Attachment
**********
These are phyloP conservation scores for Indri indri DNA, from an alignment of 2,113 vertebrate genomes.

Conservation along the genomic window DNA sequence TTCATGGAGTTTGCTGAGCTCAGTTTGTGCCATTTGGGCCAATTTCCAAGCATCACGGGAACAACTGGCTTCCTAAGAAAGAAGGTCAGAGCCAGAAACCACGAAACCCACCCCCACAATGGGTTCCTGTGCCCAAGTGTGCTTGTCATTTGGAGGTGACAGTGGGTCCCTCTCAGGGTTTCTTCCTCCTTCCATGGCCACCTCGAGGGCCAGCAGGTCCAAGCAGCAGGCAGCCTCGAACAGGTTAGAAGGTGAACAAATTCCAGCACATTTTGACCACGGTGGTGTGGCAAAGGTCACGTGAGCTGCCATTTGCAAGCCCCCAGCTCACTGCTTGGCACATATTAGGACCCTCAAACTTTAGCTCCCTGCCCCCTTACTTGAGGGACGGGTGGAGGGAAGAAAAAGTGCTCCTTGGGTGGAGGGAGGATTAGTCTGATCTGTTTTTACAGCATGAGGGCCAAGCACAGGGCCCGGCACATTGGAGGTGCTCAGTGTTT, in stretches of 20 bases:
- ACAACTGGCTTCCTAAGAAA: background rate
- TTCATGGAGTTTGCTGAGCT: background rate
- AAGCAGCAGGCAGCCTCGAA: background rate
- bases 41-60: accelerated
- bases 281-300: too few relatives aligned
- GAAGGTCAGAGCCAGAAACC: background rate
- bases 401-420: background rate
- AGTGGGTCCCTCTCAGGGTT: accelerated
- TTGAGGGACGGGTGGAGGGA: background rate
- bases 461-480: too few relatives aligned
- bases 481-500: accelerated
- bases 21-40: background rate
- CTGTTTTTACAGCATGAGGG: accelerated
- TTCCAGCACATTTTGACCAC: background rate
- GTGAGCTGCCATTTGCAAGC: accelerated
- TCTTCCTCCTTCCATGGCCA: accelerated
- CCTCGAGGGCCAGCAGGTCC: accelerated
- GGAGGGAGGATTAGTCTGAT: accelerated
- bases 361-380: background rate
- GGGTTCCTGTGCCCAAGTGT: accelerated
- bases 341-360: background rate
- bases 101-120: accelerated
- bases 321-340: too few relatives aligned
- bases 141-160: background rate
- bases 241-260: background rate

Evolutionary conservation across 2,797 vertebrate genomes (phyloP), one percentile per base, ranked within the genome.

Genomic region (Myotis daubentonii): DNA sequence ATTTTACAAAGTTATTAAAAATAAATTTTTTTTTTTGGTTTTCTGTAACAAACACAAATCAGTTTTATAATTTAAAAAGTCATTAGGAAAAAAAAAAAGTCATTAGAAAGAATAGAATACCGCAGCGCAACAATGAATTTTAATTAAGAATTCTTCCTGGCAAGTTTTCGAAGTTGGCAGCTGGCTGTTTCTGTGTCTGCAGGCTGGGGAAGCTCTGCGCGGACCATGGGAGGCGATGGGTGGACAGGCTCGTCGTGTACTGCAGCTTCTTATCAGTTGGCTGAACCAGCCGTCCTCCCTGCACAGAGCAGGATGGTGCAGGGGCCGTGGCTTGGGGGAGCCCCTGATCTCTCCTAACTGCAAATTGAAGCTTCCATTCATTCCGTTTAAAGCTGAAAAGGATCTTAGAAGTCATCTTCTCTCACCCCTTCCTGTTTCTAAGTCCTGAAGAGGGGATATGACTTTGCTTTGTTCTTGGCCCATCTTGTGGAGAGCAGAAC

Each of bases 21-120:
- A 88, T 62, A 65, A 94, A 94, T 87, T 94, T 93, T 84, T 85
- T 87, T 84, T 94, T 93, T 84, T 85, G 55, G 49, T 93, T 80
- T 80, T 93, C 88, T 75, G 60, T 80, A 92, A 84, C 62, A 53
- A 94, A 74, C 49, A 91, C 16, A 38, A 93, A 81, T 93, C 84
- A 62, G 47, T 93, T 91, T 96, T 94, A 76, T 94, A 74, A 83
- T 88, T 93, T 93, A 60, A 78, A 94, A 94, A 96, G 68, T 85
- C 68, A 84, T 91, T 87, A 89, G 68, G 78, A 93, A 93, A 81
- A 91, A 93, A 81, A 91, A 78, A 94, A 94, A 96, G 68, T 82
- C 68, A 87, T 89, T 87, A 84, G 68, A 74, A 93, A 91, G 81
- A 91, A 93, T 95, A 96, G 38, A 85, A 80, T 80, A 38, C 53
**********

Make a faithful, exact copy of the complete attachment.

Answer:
These are phyloP conservation scores for Indri indri DNA, from an alignment of 2,113 vertebrate genomes.

Conservation along the genomic window DNA sequence TTCATGGAGTTTGCTGAGCTCAGTTTGTGCCATTTGGGCCAATTTCCAAGCATCACGGGAACAACTGGCTTCCTAAGAAAGAAGGTCAGAGCCAGAAACCACGAAACCCACCCCCACAATGGGTTCCTGTGCCCAAGTGTGCTTGTCATTTGGAGGTGACAGTGGGTCCCTCTCAGGGTTTCTTCCTCCTTCCATGGCCACCTCGAGGGCCAGCAGGTCCAAGCAGCAGGCAGCCTCGAACAGGTTAGAAGGTGAACAAATTCCAGCACATTTTGACCACGGTGGTGTGGCAAAGGTCACGTGAGCTGCCATTTGCAAGCCCCCAGCTCACTGCTTGGCACATATTAGGACCCTCAAACTTTAGCTCCCTGCCCCCTTACTTGAGGGACGGGTGGAGGGAAGAAAAAGTGCTCCTTGGGTGGAGGGAGGATTAGTCTGATCTGTTTTTACAGCATGAGGGCCAAGCACAGGGCCCGGCACATTGGAGGTGCTCAGTGTTT, in stretches of 20 bases:
- ACAACTGGCTTCCTAAGAAA: background rate
- TTCATGGAGTTTGCTGAGCT: background rate
- AAGCAGCAGGCAGCCTCGAA: background rate
- bases 41-60: accelerated
- bases 281-300: too few relatives aligned
- GAAGGTCAGAGCCAGAAACC: background rate
- bases 401-420: background rate
- AGTGGGTCCCTCTCAGGGTT: accelerated
- TTGAGGGACGGGTGGAGGGA: background rate
- bases 461-480: too few relatives aligned
- bases 481-500: accelerated
- bases 21-40: background rate
- CTGTTTTTACAGCATGAGGG: accelerated
- TTCCAGCACATTTTGACCAC: background rate
- GTGAGCTGCCATTTGCAAGC: accelerated
- TCTTCCTCCTTCCATGGCCA: accelerated
- CCTCGAGGGCCAGCAGGTCC: accelerated
- GGAGGGAGGATTAGTCTGAT: accelerated
- bases 361-380: background rate
- GGGTTCCTGTGCCCAAGTGT: accelerated
- bases 341-360: background rate
- bases 101-120: accelerated
- bases 321-340: too few relatives aligned
- bases 141-160: background rate
- bases 241-260: background rate

Evolutionary conservation across 2,797 vertebrate genomes (phyloP), one percentile per base, ranked within the genome.

Genomic region (Myotis daubentonii): DNA sequence ATTTTACAAAGTTATTAAAAATAAATTTTTTTTTTTGGTTTTCTGTAACAAACACAAATCAGTTTTATAATTTAAAAAGTCATTAGGAAAAAAAAAAAGTCATTAGAAAGAATAGAATACCGCAGCGCAACAATGAATTTTAATTAAGAATTCTTCCTGGCAAGTTTTCGAAGTTGGCAGCTGGCTGTTTCTGTGTCTGCAGGCTGGGGAAGCTCTGCGCGGACCATGGGAGGCGATGGGTGGACAGGCTCGTCGTGTACTGCAGCTTCTTATCAGTTGGCTGAACCAGCCGTCCTCCCTGCACAGAGCAGGATGGTGCAGGGGCCGTGGCTTGGGGGAGCCCCTGATCTCTCCTAACTGCAAATTGAAGCTTCCATTCATTCCGTTTAAAGCTGAAAAGGATCTTAGAAGTCATCTTCTCTCACCCCTTCCTGTTTCTAAGTCCTGAAGAGGGGATATGACTTTGCTTTGTTCTTGGCCCATCTTGTGGAGAGCAGAAC

Each of bases 21-120:
- A 88, T 62, A 65, A 94, A 94, T 87, T 94, T 93, T 84, T 85
- T 87, T 84, T 94, T 93, T 84, T 85, G 55, G 49, T 93, T 80
- T 80, T 93, C 88, T 75, G 60, T 80, A 92, A 84, C 62, A 53
- A 94, A 74, C 49, A 91, C 16, A 38, A 93, A 81, T 93, C 84
- A 62, G 47, T 93, T 91, T 96, T 94, A 76, T 94, A 74, A 83
- T 88, T 93, T 93, A 60, A 78, A 94, A 94, A 96, G 68, T 85
- C 68, A 84, T 91, T 87, A 89, G 68, G 78, A 93, A 93, A 81
- A 91, A 93, A 81, A 91, A 78, A 94, A 94, A 96, G 68, T 82
- C 68, A 87, T 89, T 87, A 84, G 68, A 74, A 93, A 91, G 81
- A 91, A 93, T 95, A 96, G 38, A 85, A 80, T 80, A 38, C 53